The loading dose does not need to be adjusted.Use 75% of the standard dose*Advise the individual to report side effects (such as ataxia, nystagmus, slurred speech, sedation or, especially in Asian individuals, rash) occur.
CYP2C9 PM*2/*2Use 50% of the standard dose*
*2/*3Use 50% of the standard dose*
*3/*3Use 40% of the standard dose*
otherUse 40–50% of the standard dose*

Assess the dose based on effect and serum concentration after 7–10 days.

This DPWG table is adapted from (5).

IM – intermediate metabolizer

PM – poor metabolizer

Drug: Phenytoin

Phenytoin is a generic antiseizure drug that is rarely prescribed to newly diagnosed individuals due to its propensity for long-term side effects. Nevertheless, it continues to be used by many individuals who initiated treatment before the availability of newer medications that have fewer side effects and drug-drug interactions. Phenytoin is used for the control of partial seizures and generalized tonic-clonic convulsions. It is also used in the treatment of status epilepticus and may be used to prevent or treat seizures that occur during and following neurosurgery (1).

Phenytoin belongs to the sodium channel blocker class of antiseizure drugs, which are thought to suppress seizure activity by blocking voltage-gated sodium channels that are responsible for the upstroke of action potentials (6, 7). The block by phenytoin and other members of this class of antiseizure drugs occurs in a state-dependent fashion, with preferential binding and block of the inactivated state of the channel. This results in voltage- and frequency-dependent block in which high frequency action potential firing, which occurs during epileptic activity, is preferentially inhibited. (1, 8)

The dosing of phenytoin can be complex, as treatment is typically initiated at a low starting dose, which considers individual age, weight, and the presence of concomitant medications that may influence phenytoin metabolism or protein binding. The dose is then carefully escalated to obtain the desired therapeutic effect. There is a wide variation in how individuals respond to phenytoin (2). Therapeutic drug monitoring is often used to adjust the dose to ensure that plasma levels are within therapeutic range (10–20 μg/ml in adults). Measurement of plasma levels is useful when adding or discontinuing concomitant medications that effect phenytoin levels. Periodic measurement of plasma phenytoin concentrations may also be valuable in pregnancy because altered phenytoin pharmacokinetics increases the risk of seizures.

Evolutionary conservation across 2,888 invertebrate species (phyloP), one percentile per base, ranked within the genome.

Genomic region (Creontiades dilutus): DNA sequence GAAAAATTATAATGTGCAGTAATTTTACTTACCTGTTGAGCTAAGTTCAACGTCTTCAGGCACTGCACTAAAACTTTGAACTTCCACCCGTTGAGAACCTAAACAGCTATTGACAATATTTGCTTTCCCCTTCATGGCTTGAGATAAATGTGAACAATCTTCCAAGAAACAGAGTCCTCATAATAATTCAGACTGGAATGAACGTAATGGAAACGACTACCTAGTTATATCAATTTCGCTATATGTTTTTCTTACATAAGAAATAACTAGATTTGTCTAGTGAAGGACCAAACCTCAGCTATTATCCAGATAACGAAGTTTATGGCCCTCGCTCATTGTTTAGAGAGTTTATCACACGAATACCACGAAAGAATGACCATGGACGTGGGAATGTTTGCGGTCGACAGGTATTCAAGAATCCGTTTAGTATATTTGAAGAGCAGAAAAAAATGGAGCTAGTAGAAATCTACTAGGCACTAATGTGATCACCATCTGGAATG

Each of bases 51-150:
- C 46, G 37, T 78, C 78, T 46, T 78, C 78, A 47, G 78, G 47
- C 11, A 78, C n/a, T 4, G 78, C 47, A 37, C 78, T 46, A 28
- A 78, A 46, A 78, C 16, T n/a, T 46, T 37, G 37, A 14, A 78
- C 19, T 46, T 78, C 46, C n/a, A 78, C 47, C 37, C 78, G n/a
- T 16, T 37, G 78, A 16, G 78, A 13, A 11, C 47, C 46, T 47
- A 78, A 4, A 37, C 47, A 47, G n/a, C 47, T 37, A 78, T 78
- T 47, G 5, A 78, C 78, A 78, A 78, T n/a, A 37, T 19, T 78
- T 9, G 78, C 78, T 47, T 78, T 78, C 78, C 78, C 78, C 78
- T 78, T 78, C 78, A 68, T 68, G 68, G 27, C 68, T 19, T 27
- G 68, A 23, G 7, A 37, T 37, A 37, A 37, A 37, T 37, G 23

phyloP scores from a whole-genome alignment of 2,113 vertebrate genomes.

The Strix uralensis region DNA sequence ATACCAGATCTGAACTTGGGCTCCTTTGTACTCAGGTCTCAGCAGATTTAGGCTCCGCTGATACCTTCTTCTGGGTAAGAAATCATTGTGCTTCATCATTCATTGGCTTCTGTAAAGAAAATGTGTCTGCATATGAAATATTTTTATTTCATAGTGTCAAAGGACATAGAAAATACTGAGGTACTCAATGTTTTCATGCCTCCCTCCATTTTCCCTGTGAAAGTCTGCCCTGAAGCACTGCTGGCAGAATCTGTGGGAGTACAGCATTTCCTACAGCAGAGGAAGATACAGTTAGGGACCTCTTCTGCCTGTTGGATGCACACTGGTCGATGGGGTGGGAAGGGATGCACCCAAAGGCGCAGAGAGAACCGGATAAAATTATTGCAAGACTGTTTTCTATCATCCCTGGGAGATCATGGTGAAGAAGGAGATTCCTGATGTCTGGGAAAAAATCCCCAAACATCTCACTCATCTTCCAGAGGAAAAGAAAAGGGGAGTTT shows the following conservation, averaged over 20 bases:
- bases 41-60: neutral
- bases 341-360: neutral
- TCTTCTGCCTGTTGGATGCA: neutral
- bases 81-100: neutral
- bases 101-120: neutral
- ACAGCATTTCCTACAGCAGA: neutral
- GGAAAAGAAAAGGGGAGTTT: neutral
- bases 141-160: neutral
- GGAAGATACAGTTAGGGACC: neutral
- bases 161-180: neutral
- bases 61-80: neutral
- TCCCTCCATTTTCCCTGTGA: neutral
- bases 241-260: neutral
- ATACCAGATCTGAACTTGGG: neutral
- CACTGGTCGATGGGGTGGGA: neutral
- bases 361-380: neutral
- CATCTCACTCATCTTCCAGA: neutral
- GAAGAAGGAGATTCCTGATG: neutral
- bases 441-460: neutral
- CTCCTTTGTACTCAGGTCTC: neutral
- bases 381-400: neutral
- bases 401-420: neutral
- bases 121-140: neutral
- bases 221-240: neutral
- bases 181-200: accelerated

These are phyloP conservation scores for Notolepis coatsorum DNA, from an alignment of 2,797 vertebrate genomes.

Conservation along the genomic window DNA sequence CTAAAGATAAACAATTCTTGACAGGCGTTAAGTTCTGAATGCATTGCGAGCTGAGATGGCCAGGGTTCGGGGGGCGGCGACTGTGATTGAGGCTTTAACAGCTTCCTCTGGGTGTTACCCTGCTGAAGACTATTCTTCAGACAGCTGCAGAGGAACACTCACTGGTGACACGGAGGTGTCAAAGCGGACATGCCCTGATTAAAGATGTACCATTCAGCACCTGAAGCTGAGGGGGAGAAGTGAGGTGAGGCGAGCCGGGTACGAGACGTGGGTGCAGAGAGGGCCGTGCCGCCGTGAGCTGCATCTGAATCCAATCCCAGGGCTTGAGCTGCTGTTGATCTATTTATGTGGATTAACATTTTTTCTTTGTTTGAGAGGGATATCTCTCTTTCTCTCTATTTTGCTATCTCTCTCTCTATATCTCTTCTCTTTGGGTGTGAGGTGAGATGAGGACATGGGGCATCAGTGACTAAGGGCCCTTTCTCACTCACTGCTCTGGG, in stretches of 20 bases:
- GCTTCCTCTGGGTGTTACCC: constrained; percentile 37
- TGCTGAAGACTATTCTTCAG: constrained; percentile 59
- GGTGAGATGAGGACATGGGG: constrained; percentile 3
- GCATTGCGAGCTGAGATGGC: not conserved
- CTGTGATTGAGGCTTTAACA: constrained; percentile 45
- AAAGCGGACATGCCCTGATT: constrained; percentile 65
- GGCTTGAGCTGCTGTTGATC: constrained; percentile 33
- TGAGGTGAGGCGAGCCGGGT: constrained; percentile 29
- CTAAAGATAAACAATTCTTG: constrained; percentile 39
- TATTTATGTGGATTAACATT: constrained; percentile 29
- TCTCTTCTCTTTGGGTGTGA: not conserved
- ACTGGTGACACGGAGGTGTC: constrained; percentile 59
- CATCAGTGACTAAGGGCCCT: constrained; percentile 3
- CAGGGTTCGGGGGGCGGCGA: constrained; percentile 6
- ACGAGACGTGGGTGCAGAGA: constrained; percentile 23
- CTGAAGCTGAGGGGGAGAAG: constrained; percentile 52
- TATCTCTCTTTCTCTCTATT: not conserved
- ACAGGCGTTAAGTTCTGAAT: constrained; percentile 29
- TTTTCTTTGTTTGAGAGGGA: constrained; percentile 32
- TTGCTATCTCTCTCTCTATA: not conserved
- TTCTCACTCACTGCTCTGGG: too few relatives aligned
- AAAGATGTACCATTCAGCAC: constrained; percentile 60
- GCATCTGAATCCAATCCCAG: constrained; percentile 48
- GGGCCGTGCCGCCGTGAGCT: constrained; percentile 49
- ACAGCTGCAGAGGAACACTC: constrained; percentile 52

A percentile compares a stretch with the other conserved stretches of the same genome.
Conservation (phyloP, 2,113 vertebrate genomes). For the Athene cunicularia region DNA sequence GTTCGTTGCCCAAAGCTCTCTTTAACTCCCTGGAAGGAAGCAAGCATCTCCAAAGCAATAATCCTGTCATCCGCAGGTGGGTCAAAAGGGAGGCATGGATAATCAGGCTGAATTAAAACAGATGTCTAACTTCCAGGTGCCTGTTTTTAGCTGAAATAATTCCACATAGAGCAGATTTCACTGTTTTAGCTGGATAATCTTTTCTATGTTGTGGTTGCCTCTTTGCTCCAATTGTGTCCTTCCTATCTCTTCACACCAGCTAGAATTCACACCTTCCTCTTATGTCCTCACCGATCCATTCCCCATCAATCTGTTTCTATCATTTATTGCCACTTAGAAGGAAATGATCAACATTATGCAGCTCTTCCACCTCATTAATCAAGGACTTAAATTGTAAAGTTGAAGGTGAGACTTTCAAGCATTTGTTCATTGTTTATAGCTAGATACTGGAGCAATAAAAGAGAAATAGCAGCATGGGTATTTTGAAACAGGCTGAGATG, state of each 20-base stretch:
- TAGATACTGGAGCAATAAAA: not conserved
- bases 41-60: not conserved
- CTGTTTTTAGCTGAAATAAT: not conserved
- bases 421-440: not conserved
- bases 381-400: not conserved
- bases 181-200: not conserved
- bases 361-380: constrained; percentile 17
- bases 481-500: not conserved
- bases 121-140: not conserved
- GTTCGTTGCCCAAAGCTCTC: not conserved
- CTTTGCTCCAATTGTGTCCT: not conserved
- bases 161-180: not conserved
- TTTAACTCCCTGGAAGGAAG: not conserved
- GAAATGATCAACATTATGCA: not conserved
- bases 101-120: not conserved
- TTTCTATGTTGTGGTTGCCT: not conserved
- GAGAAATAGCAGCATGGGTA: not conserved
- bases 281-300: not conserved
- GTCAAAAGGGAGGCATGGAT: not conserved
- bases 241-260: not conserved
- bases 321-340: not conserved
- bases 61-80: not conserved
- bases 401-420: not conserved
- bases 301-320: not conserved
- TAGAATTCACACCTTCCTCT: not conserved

Phenytoin use during pregnancy has been associated with an 11% risk of fetal hydantoin syndrome in the offspring, which is characterized by dysmorphism, hypoplasia, and irregular ossification of the distal phalanges. Facial dysmorphism includes epicanthal folds, hypertelorism, broad flat nasal bridges, an upturned nasal tip, wide prominent lips, and, in addition, distal digital hypoplasia, intrauterine growth retardation, and mental retardation. An additional 30% of the in utero-exposed children express fetal hydantoin effects, in which there is a more limited pattern of dysmorphic characteristics. Some studies have found significant associations between in utero exposure to phenytoin and major congenital abnormalities (mainly, cardiac malformations and cleft palate) whereas others have failed to find such associations (9, 10).

The adverse effects of phenytoin fall into 2 categories, types A and B. (11)

Type A adverse drug reactions account for up to 90% of reactions. They are predictable and can occur in any individual if their drug exposure is high enough. Some of these reactions occur rapidly and are reversible when the dose is reduced. These include acute central nervous system adverse effects such as sedation, nystagmus, and ataxia. Other common side effects occur with long-term exposure and include changes to the physical appearance, such as gingival hyperplasia, coarsening of the facial features, hirsutism, and acne.

Type B adverse drug reactions include idiosyncratic hypersensitivity reactions, such as severe cutaneous adverse reaction (SCAR). Such reactions can occur at any dose and develop through a mechanism that is unrelated to the mechanism of action of the drug. A rare but life-threatening hypersensitivity reaction associated with phenytoin treatment is SJS and the related TEN. Both are severe cutaneous reactions to specific drugs, and are characterized by fever and lesions of the skin and mucous membranes, with a mortality rate of up to 30% (12).

It is difficult to predict in whom a drug-induced hypersensitivity reaction is likely to occur. However, for phenytoin individuals who are positive for a specific HLA allele are known to be susceptible to phenytoin-induced SJS/TEN. Human leukocyte antigen testing of individuals can identify at-risk individuals so that an alternative drug can be used.

The HLA Gene Family

The human leukocyte antigen (HLA) genes are members of the major histocompatibility complex (MHC) gene family, which includes more than 200 genes. The MHC family has been subdivided into 3 subgroups based on the structure and function of the encoded proteins: Class I, Class II, and Class III. The class I region contains the genes encoding the HLA molecules HLA-A, HLA-B, and HLA-C. These molecules are expressed on the surfaces of almost all cells and play an important role in processing and presenting antigens. The class I gene region also contains a variety of other genes, many of which are not known to be involved in immune function.